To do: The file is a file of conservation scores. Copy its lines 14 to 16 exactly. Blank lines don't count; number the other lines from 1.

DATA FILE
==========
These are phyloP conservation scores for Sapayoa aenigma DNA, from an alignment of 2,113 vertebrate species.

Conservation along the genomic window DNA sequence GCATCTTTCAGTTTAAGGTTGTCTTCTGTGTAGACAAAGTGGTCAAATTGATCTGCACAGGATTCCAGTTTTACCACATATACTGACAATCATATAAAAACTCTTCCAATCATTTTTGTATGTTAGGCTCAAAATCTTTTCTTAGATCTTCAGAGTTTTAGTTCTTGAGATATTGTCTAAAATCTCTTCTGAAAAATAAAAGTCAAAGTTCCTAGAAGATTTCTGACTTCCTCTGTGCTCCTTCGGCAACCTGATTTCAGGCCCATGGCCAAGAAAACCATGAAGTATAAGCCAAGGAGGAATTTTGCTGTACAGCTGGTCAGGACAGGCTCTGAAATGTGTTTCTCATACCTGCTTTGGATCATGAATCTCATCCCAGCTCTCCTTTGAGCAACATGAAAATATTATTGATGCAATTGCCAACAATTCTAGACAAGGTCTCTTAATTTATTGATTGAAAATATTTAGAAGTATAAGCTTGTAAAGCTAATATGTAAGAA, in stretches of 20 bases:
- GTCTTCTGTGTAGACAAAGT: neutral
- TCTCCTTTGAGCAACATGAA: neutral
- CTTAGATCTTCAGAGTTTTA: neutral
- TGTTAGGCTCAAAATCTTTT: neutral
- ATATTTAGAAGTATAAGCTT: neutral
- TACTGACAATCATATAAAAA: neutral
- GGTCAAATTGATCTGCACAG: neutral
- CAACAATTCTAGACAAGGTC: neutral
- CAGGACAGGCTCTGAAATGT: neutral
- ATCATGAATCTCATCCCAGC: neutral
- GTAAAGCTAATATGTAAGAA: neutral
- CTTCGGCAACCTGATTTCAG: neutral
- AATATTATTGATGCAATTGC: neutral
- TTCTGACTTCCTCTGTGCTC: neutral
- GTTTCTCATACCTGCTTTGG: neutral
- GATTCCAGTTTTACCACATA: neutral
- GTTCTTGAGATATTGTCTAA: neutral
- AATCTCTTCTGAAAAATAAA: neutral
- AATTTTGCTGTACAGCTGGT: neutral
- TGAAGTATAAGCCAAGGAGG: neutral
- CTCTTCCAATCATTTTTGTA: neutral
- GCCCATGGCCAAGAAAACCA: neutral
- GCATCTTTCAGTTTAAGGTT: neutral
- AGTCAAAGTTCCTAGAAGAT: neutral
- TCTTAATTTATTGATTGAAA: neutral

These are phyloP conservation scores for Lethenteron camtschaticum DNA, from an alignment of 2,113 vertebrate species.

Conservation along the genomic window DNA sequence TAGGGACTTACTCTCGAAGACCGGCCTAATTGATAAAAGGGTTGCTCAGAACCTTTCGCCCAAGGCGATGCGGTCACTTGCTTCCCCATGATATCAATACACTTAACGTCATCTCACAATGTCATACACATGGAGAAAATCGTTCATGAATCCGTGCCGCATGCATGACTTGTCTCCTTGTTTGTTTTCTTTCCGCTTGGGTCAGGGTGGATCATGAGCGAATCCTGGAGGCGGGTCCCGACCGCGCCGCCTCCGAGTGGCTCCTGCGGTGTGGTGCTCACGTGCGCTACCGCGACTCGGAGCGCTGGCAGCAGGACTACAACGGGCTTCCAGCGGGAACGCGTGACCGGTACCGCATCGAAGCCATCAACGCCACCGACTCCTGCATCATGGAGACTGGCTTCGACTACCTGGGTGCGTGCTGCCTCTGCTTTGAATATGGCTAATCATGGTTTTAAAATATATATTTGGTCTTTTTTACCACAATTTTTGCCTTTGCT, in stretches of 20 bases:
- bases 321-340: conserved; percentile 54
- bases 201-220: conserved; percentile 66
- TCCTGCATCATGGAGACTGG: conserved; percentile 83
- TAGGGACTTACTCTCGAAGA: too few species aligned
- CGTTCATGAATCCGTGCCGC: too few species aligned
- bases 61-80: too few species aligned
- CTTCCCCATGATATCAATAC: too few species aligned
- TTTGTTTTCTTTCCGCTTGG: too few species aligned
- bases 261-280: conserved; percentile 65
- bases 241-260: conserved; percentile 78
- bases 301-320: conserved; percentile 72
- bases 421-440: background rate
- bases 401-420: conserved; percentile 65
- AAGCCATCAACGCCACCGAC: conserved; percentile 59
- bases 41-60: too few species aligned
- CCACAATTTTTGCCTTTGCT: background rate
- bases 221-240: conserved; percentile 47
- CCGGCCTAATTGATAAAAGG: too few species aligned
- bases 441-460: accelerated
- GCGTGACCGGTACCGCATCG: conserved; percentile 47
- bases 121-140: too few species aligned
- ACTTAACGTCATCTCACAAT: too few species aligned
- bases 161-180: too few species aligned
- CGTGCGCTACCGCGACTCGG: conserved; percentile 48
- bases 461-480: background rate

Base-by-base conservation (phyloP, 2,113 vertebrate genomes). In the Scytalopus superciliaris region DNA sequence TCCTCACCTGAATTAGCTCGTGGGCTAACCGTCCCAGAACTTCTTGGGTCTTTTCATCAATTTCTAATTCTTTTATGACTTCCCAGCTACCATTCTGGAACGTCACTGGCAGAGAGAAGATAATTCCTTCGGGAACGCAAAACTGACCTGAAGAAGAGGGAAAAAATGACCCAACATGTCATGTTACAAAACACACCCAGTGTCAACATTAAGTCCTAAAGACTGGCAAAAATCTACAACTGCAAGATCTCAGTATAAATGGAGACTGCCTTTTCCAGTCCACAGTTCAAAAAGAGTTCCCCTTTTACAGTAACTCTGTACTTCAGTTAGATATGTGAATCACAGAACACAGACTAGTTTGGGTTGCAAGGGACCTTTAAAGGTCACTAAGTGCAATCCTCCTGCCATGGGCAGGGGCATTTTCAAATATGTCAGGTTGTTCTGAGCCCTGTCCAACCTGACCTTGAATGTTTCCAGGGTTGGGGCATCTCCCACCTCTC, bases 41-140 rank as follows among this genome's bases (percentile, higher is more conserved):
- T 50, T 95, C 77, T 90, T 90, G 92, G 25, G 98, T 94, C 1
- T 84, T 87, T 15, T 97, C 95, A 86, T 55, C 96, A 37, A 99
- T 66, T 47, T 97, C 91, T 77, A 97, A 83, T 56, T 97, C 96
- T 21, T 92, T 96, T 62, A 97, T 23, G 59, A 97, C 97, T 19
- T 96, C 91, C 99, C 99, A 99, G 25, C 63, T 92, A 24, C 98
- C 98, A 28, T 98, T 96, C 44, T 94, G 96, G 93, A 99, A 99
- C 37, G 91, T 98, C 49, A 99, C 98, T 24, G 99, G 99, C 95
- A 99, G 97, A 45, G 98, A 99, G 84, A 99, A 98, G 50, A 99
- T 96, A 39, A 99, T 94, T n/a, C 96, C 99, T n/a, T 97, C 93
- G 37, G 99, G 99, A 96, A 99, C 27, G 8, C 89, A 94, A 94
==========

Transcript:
- CTTCGGCAACCTGATTTCAG: neutral
- AATATTATTGATGCAATTGC: neutral
- TTCTGACTTCCTCTGTGCTC: neutral